Chelan Butte hike has a good amount of vertical gain, with a couple sections of moderately steep uphill. But the exertion comes with a benefit - less than one mile into the Chelan Butte hike, you will be treated to scenic views of Lake Chelan, with additional views of the Columbia River coming in the latter half of the hike. Only a couple of minutes outside of Chelan, and wildflowers galore during the spring, this is one of the best hikes in the Chelan Valley. And if the mileage or vertical is a little too much for you, then cut the hike short and turn around at Elephant Head. Note, there is virtually no shade on this hike, so bring plenty of water and sunscreen.
From the trailhead, cross Gorge road and proceed up the trail. Look for a sign on your right about 10 minutes into the hike, which will have you cross a small gully and onto another dirt road. Follow this road until you see a sign on your left for Elephant Head and Chelan Butte trail. The trail will switchback a couple of times as it heads up the mountain, at which point it will cross over the gully and traverse around the mountain. At roughly two miles, take the side trail to Elephant Head, or proceed another two miles and 1,500ft up to the top of Chelan Butte.
I had hiked up to Elephant Head two years ago, ski toured on Chelan Butte this winter, but had yet to do the Chelan Butte hike. With Arrowleaf Balsamroot on full display everywhere around Lake Chelan, it was time to head to the Butte and enjoy some wildflowers. There were a good number of people at the trailhead, more than I have seen any previous times while hiking around Reach One. I guess I wasn't the only one interested in seeing fields of wildflowers and enjoying the warm temps.
The start of the trail had plentiful wildflowers, with Arrowleaf Balsamroot and Alpine Lupine blanketing both sides of the trail, with occasional patches of shooting stars and other wildflowers I am not familiar with. Within the first twenty minutes, I had taken way too many photos of the wildflowers and decided I needed to be more selective about stopping for wildflower photos...
I crossed over the gully and passed by another hiker heading up the road. Speaking of the road, it looked like it had been recently re-graded. I had heard on the local radio station about concerns of development on Chelan Butte and wondered if this could be related. Looking after my hike, I don't see any mention of actual development happening as of yet. But you can see on the Chelan Conservancy Basin website that potential development would be right where I was hiking through and would certainly impact this hike.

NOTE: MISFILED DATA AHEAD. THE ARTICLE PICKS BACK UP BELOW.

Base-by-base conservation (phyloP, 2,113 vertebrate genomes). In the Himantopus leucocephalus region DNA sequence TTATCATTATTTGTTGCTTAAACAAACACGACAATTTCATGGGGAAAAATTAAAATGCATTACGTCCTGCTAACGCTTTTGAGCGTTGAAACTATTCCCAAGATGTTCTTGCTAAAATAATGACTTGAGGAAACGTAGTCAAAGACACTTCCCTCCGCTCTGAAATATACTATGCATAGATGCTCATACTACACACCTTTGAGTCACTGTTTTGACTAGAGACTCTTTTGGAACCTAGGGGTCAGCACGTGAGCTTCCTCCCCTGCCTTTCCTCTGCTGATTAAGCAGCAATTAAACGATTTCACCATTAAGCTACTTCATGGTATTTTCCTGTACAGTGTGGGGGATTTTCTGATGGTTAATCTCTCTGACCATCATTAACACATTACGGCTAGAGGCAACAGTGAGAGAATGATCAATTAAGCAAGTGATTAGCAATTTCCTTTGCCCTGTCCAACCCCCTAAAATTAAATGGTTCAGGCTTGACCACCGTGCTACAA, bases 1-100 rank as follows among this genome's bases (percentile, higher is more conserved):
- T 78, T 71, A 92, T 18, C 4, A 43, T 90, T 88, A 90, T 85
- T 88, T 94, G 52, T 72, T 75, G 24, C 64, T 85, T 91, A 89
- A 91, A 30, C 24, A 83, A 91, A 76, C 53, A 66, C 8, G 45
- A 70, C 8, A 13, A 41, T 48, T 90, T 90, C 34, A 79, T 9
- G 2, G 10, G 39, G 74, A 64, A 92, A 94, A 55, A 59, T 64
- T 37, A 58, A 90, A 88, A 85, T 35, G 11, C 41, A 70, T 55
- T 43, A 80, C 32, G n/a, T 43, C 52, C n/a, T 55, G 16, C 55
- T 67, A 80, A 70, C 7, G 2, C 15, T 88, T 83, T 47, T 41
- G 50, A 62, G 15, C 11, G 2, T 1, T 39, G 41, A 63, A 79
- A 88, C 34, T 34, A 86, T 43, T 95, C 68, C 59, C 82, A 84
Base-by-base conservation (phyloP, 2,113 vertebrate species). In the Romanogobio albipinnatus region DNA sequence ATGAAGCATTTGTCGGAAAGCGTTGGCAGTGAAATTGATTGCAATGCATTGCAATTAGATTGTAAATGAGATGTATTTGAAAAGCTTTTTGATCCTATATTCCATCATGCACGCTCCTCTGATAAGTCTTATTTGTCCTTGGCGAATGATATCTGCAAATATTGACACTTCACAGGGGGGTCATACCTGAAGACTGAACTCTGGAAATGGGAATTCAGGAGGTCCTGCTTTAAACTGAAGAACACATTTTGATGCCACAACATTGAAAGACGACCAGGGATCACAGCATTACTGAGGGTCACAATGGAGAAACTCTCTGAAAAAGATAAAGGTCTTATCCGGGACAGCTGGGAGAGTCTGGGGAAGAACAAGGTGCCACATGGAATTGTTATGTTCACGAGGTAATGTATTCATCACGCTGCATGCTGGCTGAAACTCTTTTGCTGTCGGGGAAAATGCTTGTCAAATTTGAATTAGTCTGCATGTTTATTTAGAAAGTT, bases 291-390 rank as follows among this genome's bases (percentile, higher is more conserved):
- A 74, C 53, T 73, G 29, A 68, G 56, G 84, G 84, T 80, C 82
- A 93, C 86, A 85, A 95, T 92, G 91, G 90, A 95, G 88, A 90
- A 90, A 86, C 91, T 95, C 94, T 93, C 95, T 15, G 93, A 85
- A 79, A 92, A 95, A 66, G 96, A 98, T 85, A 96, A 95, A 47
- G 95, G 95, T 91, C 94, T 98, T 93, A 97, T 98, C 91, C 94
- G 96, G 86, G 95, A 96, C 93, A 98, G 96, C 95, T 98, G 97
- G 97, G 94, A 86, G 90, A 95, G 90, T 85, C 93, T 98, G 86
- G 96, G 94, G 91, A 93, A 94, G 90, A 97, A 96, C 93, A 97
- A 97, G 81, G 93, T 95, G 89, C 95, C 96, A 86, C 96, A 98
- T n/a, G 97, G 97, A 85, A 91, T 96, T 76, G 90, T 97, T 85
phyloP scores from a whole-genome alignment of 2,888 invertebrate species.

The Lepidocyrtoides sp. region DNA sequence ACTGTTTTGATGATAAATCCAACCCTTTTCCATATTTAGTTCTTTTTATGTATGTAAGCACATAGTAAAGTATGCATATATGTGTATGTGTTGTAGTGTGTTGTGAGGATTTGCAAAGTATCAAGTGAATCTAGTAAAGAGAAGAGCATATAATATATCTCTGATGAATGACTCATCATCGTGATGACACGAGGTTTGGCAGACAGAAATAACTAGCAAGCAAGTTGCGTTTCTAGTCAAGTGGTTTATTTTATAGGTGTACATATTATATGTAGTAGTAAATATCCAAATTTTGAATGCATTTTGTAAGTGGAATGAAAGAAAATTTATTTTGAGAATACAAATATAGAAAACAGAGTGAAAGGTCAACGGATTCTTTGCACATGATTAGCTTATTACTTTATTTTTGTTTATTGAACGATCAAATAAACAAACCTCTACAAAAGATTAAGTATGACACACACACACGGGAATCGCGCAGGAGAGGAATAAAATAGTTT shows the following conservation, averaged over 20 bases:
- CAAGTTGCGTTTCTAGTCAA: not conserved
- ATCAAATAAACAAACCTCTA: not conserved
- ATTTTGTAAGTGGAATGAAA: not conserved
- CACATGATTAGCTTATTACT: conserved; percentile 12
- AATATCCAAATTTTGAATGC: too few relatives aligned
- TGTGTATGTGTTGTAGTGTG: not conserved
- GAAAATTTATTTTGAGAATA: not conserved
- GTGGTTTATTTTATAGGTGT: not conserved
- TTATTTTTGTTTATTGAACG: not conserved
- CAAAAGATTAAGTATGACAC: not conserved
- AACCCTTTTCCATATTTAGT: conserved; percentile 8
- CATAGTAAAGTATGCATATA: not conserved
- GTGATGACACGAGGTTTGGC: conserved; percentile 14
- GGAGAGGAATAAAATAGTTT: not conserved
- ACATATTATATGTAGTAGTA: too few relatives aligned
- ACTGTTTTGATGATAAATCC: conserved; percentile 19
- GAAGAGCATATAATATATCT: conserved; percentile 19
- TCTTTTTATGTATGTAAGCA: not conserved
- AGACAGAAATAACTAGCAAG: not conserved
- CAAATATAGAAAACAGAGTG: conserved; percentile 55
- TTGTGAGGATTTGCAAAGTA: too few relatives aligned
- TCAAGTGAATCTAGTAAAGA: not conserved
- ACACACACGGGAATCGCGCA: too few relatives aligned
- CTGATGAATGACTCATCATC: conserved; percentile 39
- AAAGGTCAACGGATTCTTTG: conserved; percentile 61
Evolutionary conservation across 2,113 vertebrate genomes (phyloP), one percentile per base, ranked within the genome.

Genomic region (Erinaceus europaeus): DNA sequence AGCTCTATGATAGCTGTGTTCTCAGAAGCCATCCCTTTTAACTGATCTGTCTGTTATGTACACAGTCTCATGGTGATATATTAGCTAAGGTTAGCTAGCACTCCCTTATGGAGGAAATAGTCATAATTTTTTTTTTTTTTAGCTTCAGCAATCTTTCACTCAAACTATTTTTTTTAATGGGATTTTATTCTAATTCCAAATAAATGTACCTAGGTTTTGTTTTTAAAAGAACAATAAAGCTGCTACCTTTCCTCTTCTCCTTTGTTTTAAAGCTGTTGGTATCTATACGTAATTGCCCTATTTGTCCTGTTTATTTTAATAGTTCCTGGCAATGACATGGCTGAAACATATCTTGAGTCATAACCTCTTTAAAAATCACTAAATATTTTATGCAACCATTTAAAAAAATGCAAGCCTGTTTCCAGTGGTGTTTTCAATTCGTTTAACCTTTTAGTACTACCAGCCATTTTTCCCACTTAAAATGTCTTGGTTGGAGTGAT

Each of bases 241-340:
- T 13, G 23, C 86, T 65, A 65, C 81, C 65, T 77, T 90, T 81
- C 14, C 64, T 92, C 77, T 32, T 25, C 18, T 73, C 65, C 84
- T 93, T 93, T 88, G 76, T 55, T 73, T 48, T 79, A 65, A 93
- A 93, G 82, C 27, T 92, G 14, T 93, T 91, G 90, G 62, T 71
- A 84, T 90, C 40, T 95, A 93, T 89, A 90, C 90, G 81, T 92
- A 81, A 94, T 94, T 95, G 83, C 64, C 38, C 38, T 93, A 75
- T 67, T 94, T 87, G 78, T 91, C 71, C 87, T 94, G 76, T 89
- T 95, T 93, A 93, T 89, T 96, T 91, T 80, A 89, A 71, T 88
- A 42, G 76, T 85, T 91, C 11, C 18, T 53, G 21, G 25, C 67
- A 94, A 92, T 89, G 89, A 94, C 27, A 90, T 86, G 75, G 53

I came to the first switchback on the hike and passed by a bench - I remembered seeing one bench when I hiked Elephant Head two years ago, but it seemed like there were more now. I wonder if they were recent additions or I didn't notice them the last time? This bench was directly in the sun, but a couple of the other benches up the trail were strategically located in the shade, or at least they were in the shade when I passed them (and there are very few places on this hike that have shade).
I passed by a couple other folks coming down the trail and caught the first views of Lake Chelan on the hike. I was happy to reach the part of the trail that starts traversing over to Elephant Head, as it provided a nice respite from the steady incline. It was still relatively early in the day, but was heating up quickly.
Past the turnoff for Elephant Head, the trail steepened for a while, before mellowing out along the ridge. There were a ton of Arrowleaf Balsamroot flowers on the southern slope, along with views of the Columbia River. I passed by a couple more folks heading down, and crossed paths with an older gentleman from Montana who had just reached the trail after hiking directly up the hillside, which was pretty steep!
Hiking along the ridge provided for more views of both Lake Chelan and the Columbia River. The top of Chelan Butte, very noticeable off in the distance with the cell phone towers, still seemed to be quite far away. There was another steep section of the trail, which really got the heart rate going and made me think twice about trying to make it to the top without taking a break.
The trail mellowed out again providing some time to catch my breath before the final push to the top. The wildflowers were quite in bloom yet at this elevation, which wasn't surprising considering it had been covered in snow a couple weeks prior. I could even see some remnants of snow on shaded areas of the mountain.
I took a quick break at the top to hydrate and eat a little food, and then it was time to head back down. It would have been nice to have some trekking poles to handle the downhill. This was my first hike of the year, and my legs weren't entirely prepared for 2,500ft of downhill. I passed by a number of people coming up the trail, continued to admire the wildflowers and views and made it to the car, with a total time of roughly three hours.
Great springtime hike with wildflowers galore, and not to mention a very convenient location. Probably won't be doing this hike in the summer, but it is a good one to get the heart rate going and will be back soon.